Pig hunter Perry making his mark in the big smoke

Pig hunter Perry making his mark in the big smoke

Think of the stereotypical Aucklander and immediately images of a latte swilling sort spring to mind, a fashionable hipster wandering the streets of Ponsonby road.
Now imagine the very antithesis of that and you’ve got new Blues prop Tim Perry.
Born and raised in a farm in Barrhill between Rakaia and Methven, Perry has made one hell of a lifestyle change, swapping pig hunting and farming for flat whites and the front row.
The 24-year-old loosehead prop has shifted up to the big smoke to make the most of his first Super Rugby opportunity, and while he’s still getting to grips with the bustling traffic, apartment living and cafÈ culture, he’s had no such trouble on the rugby field.
The Tasman Makos prop has been duelling with converted hooker Tom McCartney for a position in the starting line-up, and he’s been given the nod to make his third successive start for the Blues against the Brumbies on Saturday.
He faced his most thorough examination to date last week against a powerful All Black front row from the Crusaders and he was more than up to the challenge, putting in a strong performance.
“I don’t think many people were backing us to hold our own but once we got out there we thought ëbugger this we’re going to give it our best shot’ and stand up for ourselves,” Perry said.
“It gave us a bit of confidence. There were a few good scrums and a few things still to work on but it was a good opportunity to test myself against one of the best in Owen Franks.”
The team’s philosophy of ‘Better Never Stops’ has been embraced by Perry who is continually challenging forwards coach Mick Byrne and scrum specialist Nick White to make him into a more rounded prop.
“I’m just constantly learning, the rugby side of it is awesome and it’s a great environment to be in with a great group of boys. It’s definitely been an enjoyable few months and the learnings have been huge.”
It’s a fine achievement for a player who almost gave up the game entirely to focus on farming at one stage. After boarding school Perry joined the Crusaders academy but decided he’d had enough.
So he bought some dogs and set off for the Rakaia Gorge to go shepherding and pig hunting. After a few years his hunger for the game returned and after playing for Rakaia and the Mid Canterbury Heartland team, he moved up to a farm in Blenheim and cracked into the Tasman squad.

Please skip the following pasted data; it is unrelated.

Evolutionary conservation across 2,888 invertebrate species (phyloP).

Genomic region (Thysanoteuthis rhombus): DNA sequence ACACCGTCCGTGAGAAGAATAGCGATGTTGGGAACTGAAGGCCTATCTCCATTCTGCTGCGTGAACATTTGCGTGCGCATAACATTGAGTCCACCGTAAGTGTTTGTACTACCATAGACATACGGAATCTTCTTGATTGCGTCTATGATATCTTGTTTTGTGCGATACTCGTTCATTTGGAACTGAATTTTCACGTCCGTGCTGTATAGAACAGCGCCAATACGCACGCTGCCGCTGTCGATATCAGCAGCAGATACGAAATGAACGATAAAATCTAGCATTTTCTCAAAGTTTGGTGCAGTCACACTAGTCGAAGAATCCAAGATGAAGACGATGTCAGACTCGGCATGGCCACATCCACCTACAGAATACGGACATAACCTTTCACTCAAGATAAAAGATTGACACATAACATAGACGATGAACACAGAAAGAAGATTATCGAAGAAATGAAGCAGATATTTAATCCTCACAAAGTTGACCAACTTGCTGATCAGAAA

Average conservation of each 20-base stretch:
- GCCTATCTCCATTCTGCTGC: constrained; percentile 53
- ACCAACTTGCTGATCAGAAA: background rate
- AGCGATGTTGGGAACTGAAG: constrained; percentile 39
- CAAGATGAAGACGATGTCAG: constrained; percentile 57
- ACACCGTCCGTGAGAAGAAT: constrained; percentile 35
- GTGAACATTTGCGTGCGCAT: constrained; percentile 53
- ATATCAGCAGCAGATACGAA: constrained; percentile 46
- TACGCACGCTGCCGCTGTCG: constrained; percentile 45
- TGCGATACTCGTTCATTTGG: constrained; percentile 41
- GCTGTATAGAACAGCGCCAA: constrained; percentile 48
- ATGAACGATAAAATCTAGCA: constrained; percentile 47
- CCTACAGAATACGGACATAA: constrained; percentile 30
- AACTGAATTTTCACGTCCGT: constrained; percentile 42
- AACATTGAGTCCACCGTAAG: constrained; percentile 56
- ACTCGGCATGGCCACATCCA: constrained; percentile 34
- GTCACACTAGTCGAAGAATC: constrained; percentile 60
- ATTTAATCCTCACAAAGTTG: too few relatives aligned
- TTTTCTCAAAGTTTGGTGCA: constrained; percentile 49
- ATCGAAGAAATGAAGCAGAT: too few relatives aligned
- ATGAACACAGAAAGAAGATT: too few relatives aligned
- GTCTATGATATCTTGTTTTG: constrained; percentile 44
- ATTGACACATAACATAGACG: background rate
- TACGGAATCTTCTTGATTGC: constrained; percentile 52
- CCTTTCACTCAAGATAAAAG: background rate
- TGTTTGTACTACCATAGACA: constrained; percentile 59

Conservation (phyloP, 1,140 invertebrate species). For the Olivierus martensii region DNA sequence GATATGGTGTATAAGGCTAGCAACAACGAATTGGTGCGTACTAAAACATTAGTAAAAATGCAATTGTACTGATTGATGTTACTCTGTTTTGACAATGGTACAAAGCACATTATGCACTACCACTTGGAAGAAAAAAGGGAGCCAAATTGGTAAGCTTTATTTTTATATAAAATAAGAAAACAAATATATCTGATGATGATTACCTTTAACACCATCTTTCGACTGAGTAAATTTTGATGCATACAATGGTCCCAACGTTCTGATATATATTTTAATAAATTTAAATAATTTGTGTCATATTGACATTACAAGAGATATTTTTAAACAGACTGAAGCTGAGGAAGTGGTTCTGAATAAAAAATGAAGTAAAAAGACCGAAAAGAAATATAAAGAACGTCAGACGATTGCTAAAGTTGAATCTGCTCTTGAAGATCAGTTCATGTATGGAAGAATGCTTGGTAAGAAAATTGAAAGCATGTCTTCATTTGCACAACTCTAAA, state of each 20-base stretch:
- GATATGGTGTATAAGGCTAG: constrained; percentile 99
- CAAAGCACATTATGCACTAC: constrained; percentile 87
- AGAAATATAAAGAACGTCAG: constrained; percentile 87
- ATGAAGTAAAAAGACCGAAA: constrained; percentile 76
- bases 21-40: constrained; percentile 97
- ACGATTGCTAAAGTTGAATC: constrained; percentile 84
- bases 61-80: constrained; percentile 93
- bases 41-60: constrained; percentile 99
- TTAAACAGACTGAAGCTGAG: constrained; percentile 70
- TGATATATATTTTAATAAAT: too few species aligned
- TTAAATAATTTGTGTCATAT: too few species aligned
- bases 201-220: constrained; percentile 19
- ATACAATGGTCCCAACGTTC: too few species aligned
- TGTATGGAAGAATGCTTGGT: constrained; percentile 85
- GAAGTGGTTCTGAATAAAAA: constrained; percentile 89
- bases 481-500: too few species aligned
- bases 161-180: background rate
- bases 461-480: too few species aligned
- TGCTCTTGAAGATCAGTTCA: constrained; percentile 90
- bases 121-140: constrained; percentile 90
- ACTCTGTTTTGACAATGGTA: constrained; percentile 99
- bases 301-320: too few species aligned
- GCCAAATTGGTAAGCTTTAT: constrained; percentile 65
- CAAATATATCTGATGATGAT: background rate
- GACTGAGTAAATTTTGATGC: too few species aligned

That’s where he caught the eye of Blues head coach Sir John Kirwan, who brought the burly prop north with him for the 2013 Investec Super Rugby season.
Perry admits it wasn’t a clear cut decision to move to the bright lights of Auckland, but it’s one he’s thankful he made.
“I had to give it a bit of thought when I was first offered a contract and it was a big change with a lot of differences. I said I’d think about it and I had a chat to a few people, and decided it’s a bloody good opportunity and with the calibre of coaching staff it was too good an opportunity to turn down.”
Such is Perry’s passion for the outdoors and countryside, he even missed the Blues’ 2013 squad naming because he was out on a hunting trip.
“We lost the semi final with the Makos so I was packing up ready to head down on a hunting and fishing trip,” Perry said.
“I was out whitebaiting and my agent was trying to ring me to tell me about this Blues breakfast launch thing but I didn’t have any reception and I only found out the morning I was supposed to be up there and it was too late so I couldn’t make it.”
With his rugby going well on the field, Perry is beginning to settle into life in Auckland. During his time off he’s still been able to embrace the hunger gatherer within, heading down to a friend’s farm in Pukekohe for a spot of pig hunting, or catching up with teammate Kane Barrett at his Taranaki home for some fishing.
But after a disappointing loss to the Crusaders last week, the focus has been purely on taking the lessons and putting them into action on Saturday night against a powerful Brumbies side.†
Perry knows it will be one fierce contest between two sides desperate for a win.†
ìThey’ll be a tough side. It’ll be another step up from the Crusaders in terms of physicality and they’ve got a good scrum as well so we’re going to have to knuckle down.î